NASA’s InSight lander has sent back data that produced two audio recordings of quakes taking place on Mars. The space agency refers to these as ‘peculiar’ sounds, sharing each with the public as audio files anyone can download. The data was captured with a highly sensitive instrument called the Seismic Experiment for Interior Structure (SEIS), which is designed to pick up on vibrations resulting from things like a breeze.
The SEIS instrument was developed specifically to detect and ‘listen’ to marsquakes, which are the Martian equivalent of earthquakes. These distant quakes produce seismic waves that are picked up by the hardware, giving researchers an idea of what invisible activity is taking place beneath the planet’s surface.
As NASA previously detailed, SEIS was installed on Mars many months ago, though it took some time before it picked up on something interesting. An ‘odd duck’ quake was detected in April by SEIS, producing a high-frequency signal unlike previous detections. Of the more than 100 ‘events’ SEIS has detected since being set down, NASA says that 21 are very likely to have been the result of marsquakes.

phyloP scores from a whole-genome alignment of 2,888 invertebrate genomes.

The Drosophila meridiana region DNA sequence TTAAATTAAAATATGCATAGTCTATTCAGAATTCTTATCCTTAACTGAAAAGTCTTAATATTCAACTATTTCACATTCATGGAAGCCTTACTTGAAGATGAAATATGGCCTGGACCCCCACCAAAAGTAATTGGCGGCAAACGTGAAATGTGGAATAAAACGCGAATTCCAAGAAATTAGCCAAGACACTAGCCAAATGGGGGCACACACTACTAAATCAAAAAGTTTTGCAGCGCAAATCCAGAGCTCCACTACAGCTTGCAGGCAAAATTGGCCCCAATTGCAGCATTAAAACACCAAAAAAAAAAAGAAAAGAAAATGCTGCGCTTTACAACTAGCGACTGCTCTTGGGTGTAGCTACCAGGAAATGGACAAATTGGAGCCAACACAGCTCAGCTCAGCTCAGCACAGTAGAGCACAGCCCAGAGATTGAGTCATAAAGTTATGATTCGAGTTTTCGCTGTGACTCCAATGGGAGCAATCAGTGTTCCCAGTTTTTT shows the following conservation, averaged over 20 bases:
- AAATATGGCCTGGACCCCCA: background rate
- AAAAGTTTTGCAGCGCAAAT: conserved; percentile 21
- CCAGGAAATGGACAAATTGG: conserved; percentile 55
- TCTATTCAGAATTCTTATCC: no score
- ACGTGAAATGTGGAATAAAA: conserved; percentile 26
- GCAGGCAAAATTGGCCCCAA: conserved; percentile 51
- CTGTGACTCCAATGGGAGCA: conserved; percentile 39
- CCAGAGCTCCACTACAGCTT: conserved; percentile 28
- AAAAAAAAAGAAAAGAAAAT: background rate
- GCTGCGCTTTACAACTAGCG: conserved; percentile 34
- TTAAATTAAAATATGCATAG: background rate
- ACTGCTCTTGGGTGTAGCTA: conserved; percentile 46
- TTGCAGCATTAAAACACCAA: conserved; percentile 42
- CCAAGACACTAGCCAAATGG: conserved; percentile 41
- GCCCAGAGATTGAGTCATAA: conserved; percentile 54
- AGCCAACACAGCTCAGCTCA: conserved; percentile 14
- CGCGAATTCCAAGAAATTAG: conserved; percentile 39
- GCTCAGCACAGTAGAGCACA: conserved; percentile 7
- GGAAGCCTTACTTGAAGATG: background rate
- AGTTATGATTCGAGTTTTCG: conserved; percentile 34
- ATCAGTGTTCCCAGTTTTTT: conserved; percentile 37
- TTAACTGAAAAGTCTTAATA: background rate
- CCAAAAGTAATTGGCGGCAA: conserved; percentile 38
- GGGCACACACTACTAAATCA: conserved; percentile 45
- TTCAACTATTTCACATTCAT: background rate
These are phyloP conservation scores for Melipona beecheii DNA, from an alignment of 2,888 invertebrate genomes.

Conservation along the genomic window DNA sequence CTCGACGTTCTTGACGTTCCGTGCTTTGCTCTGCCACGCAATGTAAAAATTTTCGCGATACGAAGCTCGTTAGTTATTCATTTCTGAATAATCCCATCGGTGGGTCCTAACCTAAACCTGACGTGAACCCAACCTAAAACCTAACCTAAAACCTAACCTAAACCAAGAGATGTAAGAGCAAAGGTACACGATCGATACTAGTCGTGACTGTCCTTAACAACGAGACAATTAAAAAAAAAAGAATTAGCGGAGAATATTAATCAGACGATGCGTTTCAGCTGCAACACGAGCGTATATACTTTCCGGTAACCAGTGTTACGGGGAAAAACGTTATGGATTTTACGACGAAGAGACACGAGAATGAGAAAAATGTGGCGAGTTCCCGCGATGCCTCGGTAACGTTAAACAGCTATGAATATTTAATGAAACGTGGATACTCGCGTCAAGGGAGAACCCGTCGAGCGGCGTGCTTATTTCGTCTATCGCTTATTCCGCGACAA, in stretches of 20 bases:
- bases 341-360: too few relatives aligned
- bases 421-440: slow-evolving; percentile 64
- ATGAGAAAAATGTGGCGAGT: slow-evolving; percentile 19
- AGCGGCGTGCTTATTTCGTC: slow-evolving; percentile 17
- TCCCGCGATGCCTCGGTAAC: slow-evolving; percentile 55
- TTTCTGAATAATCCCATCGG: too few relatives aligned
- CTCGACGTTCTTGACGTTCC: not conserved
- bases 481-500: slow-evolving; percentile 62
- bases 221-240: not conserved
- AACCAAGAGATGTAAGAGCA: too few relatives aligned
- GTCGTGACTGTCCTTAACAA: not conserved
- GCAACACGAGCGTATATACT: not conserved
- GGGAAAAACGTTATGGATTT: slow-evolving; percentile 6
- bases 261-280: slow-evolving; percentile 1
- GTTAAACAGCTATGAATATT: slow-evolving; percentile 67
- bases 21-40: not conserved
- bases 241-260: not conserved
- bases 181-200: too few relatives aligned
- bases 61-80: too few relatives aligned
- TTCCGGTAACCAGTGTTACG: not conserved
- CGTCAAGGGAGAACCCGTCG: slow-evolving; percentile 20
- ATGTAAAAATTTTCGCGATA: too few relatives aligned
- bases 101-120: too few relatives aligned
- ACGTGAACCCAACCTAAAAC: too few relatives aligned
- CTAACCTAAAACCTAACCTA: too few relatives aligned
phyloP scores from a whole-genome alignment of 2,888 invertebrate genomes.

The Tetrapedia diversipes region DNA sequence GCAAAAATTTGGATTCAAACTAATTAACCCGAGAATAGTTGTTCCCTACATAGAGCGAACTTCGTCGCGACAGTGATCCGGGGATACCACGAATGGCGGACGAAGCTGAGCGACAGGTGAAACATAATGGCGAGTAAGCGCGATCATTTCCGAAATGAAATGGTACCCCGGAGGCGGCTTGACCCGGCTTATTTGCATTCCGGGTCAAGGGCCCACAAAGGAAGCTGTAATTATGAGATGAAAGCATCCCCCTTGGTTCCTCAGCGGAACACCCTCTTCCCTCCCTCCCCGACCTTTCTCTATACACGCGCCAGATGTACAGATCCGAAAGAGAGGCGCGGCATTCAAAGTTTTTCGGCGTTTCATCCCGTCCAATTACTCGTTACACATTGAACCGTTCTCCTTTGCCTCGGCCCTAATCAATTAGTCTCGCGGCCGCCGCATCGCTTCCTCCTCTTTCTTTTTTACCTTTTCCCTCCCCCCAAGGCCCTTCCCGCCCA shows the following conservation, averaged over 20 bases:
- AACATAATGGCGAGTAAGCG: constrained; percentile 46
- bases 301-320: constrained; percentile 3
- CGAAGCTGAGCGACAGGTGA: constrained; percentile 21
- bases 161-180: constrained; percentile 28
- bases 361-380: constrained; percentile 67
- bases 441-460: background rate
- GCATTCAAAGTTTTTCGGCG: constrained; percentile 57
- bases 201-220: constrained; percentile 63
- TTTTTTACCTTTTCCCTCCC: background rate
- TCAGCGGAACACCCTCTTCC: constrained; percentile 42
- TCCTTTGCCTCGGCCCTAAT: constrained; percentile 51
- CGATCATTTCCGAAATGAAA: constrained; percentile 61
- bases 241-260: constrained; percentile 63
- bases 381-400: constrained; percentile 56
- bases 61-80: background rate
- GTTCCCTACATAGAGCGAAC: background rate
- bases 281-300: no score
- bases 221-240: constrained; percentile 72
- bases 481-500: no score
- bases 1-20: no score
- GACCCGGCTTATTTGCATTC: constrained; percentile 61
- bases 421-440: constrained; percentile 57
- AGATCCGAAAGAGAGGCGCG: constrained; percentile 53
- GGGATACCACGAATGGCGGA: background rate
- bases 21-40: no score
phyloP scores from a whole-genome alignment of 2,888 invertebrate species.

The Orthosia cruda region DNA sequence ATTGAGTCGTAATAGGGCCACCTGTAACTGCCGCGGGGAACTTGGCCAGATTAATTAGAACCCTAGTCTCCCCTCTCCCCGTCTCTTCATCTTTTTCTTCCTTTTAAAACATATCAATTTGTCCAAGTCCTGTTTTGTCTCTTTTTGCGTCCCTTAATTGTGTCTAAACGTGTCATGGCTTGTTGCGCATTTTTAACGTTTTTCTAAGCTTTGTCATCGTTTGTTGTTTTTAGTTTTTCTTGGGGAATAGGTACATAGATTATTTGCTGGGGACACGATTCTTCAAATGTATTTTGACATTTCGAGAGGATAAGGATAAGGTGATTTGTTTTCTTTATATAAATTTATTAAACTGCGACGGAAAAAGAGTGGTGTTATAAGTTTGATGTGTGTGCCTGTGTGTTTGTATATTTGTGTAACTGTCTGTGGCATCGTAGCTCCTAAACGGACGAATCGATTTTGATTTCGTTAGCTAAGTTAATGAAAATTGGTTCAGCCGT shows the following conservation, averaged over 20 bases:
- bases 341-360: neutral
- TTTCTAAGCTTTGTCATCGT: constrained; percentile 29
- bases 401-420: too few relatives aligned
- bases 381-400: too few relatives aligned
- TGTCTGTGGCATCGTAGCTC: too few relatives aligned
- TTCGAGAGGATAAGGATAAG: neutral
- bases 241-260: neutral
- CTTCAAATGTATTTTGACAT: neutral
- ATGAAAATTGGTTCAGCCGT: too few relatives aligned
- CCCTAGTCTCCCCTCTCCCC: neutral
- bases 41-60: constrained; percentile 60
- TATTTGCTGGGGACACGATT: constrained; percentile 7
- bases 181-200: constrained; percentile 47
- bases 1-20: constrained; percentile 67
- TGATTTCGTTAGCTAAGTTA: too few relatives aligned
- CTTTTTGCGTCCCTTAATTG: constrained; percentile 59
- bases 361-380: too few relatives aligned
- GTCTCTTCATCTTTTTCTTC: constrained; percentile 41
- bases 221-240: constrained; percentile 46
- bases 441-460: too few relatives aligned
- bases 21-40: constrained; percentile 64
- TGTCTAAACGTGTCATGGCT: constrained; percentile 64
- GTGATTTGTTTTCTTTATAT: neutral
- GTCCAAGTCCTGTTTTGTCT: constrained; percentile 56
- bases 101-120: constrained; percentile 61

Of those stronger events, NASA has shared audio files of two particularly notable quakes, one named Sol 173 and the other Sol 235; they were 3.7 and 3.3 magnitude quakes, respectively. The space agency says you’ll need to put on headphones in order to adequately hear the audio.
Based on what it has detected, NASA says Mars’ crust is akin to a combination of the Moon’s and Earth’s crust; its drier nature compared to our planet’s means that sound waves caused by the activity can be scattered for tens of minutes. Quakes aren’t the only audio detected by SEIS, however — NASA has also shared clips of the InSight lander’s robotic arm moving and wind gusts.